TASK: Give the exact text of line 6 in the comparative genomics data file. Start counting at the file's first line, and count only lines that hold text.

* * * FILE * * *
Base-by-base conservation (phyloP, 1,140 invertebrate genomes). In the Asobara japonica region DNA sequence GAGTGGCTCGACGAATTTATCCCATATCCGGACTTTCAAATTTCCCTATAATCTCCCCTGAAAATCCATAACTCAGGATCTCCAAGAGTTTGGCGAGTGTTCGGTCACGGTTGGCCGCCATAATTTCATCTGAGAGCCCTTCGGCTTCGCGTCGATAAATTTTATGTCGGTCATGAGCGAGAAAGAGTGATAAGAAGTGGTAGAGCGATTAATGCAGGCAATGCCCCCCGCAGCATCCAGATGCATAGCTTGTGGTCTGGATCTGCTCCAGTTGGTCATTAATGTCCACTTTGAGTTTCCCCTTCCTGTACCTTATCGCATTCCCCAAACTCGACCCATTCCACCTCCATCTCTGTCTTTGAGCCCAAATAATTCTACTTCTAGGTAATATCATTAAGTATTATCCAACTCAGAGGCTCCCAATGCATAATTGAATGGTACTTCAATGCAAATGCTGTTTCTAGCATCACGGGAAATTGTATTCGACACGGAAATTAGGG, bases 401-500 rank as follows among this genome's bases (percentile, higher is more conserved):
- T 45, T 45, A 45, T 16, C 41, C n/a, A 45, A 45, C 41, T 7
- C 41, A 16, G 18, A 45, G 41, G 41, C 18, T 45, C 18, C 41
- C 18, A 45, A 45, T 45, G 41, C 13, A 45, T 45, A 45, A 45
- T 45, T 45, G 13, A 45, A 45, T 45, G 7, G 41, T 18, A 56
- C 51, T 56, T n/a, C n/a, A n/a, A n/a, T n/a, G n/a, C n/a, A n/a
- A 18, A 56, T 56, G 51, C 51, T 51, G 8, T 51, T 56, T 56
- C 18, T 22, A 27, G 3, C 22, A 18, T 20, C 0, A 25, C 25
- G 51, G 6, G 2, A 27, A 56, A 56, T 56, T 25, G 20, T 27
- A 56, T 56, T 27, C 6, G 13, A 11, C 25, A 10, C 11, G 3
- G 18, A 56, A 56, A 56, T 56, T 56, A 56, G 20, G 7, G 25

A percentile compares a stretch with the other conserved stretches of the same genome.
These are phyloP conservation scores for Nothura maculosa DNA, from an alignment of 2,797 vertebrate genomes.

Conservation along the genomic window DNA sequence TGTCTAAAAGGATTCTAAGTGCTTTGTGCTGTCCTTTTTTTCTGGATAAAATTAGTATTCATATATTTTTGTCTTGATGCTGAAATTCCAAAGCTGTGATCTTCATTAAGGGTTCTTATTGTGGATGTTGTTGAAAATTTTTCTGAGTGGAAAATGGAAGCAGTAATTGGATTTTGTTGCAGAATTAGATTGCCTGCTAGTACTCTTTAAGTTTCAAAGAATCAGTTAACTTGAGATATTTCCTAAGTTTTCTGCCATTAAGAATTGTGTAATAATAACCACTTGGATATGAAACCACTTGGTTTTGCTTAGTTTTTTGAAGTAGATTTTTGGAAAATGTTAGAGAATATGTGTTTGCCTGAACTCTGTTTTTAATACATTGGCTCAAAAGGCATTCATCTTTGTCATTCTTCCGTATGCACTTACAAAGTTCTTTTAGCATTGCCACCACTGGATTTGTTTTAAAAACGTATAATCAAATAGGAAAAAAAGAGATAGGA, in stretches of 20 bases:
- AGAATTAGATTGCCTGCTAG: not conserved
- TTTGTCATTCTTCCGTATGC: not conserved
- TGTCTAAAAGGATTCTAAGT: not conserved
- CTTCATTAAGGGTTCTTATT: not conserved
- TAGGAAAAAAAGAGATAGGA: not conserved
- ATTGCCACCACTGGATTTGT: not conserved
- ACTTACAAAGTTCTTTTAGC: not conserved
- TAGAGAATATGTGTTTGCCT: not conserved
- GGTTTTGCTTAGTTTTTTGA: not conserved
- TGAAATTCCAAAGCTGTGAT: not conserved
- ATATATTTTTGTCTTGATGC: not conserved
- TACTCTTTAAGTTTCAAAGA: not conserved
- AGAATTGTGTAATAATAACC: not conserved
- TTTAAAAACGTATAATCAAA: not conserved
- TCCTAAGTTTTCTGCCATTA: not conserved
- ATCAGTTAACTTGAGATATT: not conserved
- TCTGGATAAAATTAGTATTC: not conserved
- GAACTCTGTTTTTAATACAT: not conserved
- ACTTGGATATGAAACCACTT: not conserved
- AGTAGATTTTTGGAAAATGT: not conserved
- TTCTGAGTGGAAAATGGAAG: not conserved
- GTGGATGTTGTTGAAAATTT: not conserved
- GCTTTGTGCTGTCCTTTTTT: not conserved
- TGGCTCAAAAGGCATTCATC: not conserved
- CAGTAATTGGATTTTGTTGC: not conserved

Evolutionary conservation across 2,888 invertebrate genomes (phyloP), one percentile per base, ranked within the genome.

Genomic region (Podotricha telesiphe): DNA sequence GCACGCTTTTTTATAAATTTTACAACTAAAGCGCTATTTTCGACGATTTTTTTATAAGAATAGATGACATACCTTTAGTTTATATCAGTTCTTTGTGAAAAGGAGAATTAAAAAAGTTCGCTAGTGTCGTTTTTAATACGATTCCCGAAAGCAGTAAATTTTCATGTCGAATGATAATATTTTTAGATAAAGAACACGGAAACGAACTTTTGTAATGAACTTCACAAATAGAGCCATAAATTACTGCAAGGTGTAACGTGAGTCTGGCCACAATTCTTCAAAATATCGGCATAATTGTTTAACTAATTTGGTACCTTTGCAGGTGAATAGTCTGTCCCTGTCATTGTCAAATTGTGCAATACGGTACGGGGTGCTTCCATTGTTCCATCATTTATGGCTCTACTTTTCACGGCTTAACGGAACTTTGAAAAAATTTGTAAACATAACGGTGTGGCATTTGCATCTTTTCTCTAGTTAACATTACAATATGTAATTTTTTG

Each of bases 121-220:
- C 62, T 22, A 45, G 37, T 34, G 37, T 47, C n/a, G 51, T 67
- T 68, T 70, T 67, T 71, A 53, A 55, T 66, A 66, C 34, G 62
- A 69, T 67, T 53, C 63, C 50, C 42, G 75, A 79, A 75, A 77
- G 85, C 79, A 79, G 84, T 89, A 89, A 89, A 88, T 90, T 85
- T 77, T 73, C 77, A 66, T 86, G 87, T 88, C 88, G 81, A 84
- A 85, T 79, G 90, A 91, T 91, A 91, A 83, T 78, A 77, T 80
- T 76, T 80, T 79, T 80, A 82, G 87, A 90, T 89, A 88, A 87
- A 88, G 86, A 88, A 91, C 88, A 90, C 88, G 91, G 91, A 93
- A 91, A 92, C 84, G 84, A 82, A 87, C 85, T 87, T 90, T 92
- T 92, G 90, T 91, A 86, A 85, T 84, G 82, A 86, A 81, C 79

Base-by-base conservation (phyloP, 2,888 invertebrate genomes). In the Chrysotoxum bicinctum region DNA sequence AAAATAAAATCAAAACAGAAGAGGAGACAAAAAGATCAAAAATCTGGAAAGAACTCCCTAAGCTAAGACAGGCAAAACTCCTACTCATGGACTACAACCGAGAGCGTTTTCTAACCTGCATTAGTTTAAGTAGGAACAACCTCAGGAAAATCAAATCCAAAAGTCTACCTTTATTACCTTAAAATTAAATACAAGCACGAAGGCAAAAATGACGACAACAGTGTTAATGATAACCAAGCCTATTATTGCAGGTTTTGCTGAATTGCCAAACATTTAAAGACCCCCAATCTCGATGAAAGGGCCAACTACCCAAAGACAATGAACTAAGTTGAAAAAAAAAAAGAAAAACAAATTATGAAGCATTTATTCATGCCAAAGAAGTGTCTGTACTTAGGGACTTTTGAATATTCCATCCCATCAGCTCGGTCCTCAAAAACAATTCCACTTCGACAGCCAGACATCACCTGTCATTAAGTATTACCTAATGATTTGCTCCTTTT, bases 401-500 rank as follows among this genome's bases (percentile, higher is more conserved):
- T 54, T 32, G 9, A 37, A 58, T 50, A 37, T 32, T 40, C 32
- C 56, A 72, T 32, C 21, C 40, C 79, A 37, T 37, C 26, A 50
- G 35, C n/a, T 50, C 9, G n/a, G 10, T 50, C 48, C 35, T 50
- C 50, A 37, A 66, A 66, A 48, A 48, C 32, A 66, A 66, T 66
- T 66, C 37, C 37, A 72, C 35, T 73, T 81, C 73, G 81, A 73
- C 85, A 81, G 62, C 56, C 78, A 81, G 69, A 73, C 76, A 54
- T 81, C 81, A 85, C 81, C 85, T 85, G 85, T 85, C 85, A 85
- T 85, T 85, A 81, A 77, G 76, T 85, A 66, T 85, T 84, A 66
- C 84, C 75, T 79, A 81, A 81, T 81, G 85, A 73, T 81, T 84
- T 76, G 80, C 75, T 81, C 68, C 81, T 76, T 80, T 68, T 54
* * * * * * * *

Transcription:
- C 51, T 56, T n/a, C n/a, A n/a, A n/a, T n/a, G n/a, C n/a, A n/a